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I want to create a simple implementation of a B+-Tree in Java and i need some help. I want my program to implement these functions: search, insert, delete.

My questions:

  1. What is the best data structure to use to represent the Tree? I was thinking TreeMap.
  2. In a B+-Tree the data is stored olny in the leaf nodes (K,V) and in the inner nodes instead of data in every record there is a pointer to a child node (K,P). I would like a suggestion on how to point to an other node since i cant use pointers in java.

Also if you have any recommendations or you have in mind a simple implementation i could use as a reference, please tell me.

Thanks

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closed as not a real question by kamaci, jlordo, Ricardo Alvaro Lohmann, Bohemian, EdChum Jan 8 '13 at 0:04

It's difficult to tell what is being asked here. This question is ambiguous, vague, incomplete, overly broad, or rhetorical and cannot be reasonably answered in its current form. For help clarifying this question so that it can be reopened, visit the help center.If this question can be reworded to fit the rules in the help center, please edit the question.

up vote 7 down vote accepted

The whole point of a B-tree (or any of the small variations that exist) is to store data on disk so that it can be read with a small number of disk accesses. If you're going to keep everything in memory, you should use a balanced binary search tree (maybe a red-black tree or splay tree), or even a vanilla BST, but neither of your questions seems to consider this fact.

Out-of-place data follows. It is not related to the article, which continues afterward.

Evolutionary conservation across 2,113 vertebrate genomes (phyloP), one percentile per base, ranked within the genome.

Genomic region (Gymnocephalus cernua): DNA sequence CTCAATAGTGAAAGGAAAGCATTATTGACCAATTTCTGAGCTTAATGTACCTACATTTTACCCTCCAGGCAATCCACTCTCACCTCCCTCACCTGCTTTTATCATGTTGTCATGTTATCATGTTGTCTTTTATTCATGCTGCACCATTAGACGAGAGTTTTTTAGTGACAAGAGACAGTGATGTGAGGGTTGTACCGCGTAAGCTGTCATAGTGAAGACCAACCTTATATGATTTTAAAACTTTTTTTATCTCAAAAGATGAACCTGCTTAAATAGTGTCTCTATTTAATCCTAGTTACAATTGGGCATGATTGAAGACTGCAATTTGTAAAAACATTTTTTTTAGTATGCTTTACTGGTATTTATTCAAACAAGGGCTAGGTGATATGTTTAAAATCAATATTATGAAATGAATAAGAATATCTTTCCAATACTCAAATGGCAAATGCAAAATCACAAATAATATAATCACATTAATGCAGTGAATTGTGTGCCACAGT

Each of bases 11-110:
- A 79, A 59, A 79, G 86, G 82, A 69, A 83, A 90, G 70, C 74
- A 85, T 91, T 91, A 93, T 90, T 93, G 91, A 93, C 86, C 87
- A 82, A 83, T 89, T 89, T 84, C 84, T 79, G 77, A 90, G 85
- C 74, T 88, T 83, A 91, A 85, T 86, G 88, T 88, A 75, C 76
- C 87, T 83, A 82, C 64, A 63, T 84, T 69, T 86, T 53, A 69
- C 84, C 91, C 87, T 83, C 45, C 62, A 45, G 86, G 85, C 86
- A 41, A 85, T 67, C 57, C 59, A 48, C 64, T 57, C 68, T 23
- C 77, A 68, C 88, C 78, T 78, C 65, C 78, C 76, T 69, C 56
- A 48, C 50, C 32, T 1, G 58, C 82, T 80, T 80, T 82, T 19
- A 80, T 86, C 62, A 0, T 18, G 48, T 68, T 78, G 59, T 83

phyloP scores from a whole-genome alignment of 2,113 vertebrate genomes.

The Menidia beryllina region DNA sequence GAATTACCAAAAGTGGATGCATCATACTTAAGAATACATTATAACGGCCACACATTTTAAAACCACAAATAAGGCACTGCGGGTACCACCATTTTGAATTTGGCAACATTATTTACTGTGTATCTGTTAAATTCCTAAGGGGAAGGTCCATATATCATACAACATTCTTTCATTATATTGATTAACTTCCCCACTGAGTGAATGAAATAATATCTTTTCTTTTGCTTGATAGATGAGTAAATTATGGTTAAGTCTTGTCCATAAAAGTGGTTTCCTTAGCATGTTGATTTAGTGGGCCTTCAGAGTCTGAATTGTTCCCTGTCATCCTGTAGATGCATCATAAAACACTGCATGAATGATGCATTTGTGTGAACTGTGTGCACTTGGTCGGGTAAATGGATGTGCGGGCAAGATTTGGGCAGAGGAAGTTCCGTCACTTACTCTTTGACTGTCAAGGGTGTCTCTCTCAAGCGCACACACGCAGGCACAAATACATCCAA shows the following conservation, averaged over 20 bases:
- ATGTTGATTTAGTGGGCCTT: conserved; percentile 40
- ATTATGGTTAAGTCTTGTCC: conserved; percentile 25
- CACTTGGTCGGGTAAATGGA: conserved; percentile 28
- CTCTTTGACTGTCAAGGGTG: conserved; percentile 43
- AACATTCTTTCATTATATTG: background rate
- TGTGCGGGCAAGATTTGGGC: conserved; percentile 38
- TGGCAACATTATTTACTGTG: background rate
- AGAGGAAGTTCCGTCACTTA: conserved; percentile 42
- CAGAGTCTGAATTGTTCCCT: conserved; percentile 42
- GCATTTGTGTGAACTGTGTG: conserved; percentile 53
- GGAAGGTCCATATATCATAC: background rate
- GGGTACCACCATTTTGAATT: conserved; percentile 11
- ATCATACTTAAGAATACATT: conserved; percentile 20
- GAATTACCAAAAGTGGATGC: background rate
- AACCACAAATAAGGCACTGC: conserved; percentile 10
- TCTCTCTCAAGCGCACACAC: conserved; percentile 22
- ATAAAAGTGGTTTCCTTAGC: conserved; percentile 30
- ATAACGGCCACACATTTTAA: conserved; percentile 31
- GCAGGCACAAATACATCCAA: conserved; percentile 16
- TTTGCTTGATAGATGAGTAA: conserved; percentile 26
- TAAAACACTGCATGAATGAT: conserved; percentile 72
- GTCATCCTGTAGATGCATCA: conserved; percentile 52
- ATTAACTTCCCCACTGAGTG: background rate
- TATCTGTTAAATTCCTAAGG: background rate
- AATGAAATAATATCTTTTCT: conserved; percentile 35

1. What is the best data structure to use to represent the Tree? I was thinking TreeMap.

TreeMap is an in-memory data structure, so it's unclear how this will help to represent an on-disk tree. Also, this implements a binary search tree for you, so you aren't really implementing the B-tree yourself if you use TreeMap.

  1. In a B+-Tree the data is stored olny in the leaf nodes (K,V) and in the inner nodes instead of data in every record there is a pointer to a child node (K,P). I would like a suggestion on how to point to an other node since i cant use pointers in java.

You don't need actual pointers to represent a B-tree, just file offsets. You'll need to define a way of representing these offsets (either the number of bytes or blocks from the beginning of the file, depending on how the rest of your implementation is structured) and access everything in terms of file offsets. In fact, you should not use standard C-style pointers to point between nodes in your B+-tree. If you did, those pointers would be meaningless the next time the program started, so you would lose the persistence benefit of an on-disk data structure.

To access the file contents cleanly, I recommend memory mapping. One useful method for creating a memory-mapped file object in Java is FileChannel.map. That method returns a MappedByteBuffer, which you can use to read a chunk of bytes at a particular file offset.

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Firstly thanks for your answer! About the storage of the tree i was thinking using Serializable. Also about the data structure since the TreeMap is not what i want do you have any data structure to suggest or do you think it would be better if i created a Node class of my own? – Christos Baziotis Jan 7 '13 at 22:40
    
@sijoune How much do you care about performance? If you care, you probably shouldn't use Serializable or create a Node class of your own. You should instead view each block as an array of N-byte items (you define N), and directly manipulate each item. If you serialize a Java object, a lot of extra information gets saved along with the object data, and you don't know for sure how big each of the objects is on disk. If you don't even know the size of each object, you don't know how many you can fit in a page, and performance goes down the tubes. – Adam Mihalcin Jan 7 '13 at 22:44

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